What I prefer to do is maintain a list of those items that I want the most, and write it roughly in order of “priority”. The items on this list vary from vague descriptions (“interesting/statement shirts”), to specific descriptions (“light grey skinny jeans”), to exact items (“black Saint Laurent cropped jodhpurs”). As much as possible I try to make sure each item on the list is neither too specific, nor too broad – for example, once upon a time I had “black chelseas/jodhpurs” on the list. I looked at various ones online, tried a few on, and none completely jumped out at me. As such, it would have been silly to be overly specific and add any one of them to the list. However, once I tried on the aforementioned SLP jodhpurs, I knew that these were the things I wanted, and as such replaced the more general entry with them.
My strategy when shopping is to always have the list in mind; I look out for sales on the specific items, and keep my eyes open for items that might fulfil the more general entries. Of course, aimlessly browsing stores, both physical and virtual, still has its place. I rarely buy something that I didn’t want going in, but I certainly might add it to the list.
One of the most important things I try to avoid is compromising on the basis of time or price – to limit myself to the best item I can find within a certain budget or period of time. However, that doesn’t mean I always spend months searching for the perfect thing and then buy the most expensive one. I simply won’t settle for anything I’m not totally happy with. If I find the item I want in Zara, great; if it’s SLP I really want and nothing else is quite right, well, I’ve got some saving to do. Similarly with time – if I can’t find the perfect item at first, I’ll wait as long as it takes to find it – but once I do, I’m not going to keep waiting just in case something better crops up.
Most recently for me, the top item on my list was “suede chelsea boots”. I was keeping my options open regarding colour and other details, and as a result considered approximately one metric fuckload of different options, in every colour of the spectrum. At one point I went so far as buying a pair in snuff suede only to return them for a construction fault and change my mind about them. In all honesty I spent too much time agonizing between the various options before finally coming to a decision. But the pair I ended up with – the much-hyped tan Common Projects chelseas – are absolutely wonderful. I’d actually dismissed them at first as I didn’t like the crepe sole, but on a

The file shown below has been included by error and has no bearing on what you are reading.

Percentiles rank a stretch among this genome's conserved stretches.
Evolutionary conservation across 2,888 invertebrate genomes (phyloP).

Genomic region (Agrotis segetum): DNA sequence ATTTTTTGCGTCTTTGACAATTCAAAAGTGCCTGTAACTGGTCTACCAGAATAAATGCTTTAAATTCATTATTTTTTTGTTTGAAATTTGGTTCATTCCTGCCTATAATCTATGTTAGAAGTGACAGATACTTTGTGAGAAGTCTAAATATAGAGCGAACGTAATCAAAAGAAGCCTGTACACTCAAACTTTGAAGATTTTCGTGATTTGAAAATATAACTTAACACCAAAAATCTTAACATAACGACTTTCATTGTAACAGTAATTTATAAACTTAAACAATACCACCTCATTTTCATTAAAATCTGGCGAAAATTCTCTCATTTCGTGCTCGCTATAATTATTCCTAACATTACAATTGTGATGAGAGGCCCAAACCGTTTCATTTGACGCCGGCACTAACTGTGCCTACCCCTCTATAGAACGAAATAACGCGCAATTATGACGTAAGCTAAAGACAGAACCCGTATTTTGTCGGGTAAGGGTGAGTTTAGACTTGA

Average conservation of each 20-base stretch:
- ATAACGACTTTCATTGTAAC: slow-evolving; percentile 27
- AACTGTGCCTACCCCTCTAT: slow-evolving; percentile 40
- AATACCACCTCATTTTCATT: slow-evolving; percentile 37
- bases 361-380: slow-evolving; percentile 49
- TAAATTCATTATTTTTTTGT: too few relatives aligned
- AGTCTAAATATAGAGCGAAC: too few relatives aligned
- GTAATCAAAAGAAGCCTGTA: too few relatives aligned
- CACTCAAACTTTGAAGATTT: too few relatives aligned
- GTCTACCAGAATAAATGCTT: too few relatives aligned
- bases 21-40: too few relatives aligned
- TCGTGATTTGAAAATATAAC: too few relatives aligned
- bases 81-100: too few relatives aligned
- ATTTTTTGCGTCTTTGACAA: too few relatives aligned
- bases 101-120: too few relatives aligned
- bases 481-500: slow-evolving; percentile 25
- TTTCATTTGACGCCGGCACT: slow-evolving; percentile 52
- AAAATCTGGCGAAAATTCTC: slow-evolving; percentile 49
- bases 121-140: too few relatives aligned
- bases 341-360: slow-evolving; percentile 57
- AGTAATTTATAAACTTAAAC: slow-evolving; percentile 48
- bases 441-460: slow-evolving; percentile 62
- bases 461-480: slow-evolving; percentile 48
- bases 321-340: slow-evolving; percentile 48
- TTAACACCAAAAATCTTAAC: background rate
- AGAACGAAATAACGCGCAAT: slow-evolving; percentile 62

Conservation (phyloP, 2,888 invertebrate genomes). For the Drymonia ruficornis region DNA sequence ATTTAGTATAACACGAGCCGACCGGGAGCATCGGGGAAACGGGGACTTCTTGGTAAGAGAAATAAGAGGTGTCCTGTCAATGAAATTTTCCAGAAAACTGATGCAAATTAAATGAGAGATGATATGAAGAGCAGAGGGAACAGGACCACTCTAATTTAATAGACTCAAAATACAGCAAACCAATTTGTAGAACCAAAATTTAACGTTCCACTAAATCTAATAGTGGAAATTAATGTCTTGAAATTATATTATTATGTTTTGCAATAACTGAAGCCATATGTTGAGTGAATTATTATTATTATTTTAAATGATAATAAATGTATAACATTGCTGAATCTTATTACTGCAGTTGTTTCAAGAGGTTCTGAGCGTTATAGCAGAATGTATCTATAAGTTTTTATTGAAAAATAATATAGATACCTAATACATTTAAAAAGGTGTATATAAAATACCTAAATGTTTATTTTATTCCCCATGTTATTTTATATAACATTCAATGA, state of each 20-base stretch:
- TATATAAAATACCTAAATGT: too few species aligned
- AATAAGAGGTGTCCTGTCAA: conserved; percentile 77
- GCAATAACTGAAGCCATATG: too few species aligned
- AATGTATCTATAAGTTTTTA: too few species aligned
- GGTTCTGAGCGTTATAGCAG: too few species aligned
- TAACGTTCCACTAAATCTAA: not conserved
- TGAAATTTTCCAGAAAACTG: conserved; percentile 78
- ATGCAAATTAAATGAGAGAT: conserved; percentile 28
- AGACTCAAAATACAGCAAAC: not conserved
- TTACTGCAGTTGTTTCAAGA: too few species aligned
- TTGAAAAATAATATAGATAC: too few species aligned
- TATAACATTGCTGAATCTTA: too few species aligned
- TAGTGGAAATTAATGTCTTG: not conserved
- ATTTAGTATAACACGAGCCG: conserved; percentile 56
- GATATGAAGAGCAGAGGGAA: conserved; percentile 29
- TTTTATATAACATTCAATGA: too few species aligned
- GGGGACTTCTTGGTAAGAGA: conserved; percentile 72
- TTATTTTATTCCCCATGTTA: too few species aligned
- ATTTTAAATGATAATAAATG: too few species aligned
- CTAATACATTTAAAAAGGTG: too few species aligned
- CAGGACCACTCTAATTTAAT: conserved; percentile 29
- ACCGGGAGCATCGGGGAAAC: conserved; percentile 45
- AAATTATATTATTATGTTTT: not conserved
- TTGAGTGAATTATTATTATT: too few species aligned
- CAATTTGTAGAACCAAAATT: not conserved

second thirteenth look I changed my mind and realised they were the perfect ones for me. It might have taken far too long, but I couldn’t be more satisfied with the end result.
I mentioned that I keep the list roughly in order of priority – the idea being that I buy the most important things first. Obviously I don’t stick to this slavishly – for example, if I’m still looking around or saving up for the top item and come across a really good deal on an item further down or something, naturally I’ll buy it (for example, I made a number of smaller purchases during the chelsea boot saga). But in general I’ll pay more attention to the items nearest the top of the list. This also means that an item further down, that I’m not quite as sure about, will spend more time on the list before being bought. This gives me more time to think about exactly what I want out of it, so that by the time it makes it to the top I’m both more certain that I want it, and more clear on the specific features/details I’m looking for.
Using such a list might sound overly controlling or analytical, but I have found it incredibly helpful in finding things that I really do love, and avoiding purchases I’ll later regret. Prioritising those things that I want the most, even if they are less immediately attainable, helps me move towards my goal of having everything I want. Insisting on not “settling” to save time or money keeps me on track to own only what I love, without having to resort to excessive purging in the future.
The foregoing is, as promised, an account of my experiences in pursuing my idea of a perfect wardrobe. I never claim to be anything more than just another fashion-loving pleb, and as such I don’t intend this post to be taken as a sermon on How to Create the Perfect Wardrobe in Three Easy Steps. Those steps you take would have to take into account your own criteria for what makes an ideal wardrobe, the extent to which you’ve developed a personal style you’re comfortable with, your financial situation, and so on. I’m simply sharing the most effective way I’ve found for myself, in the hope that it might also be helpful to others.
TL;DR: I buy things I love and chuck shit I don’t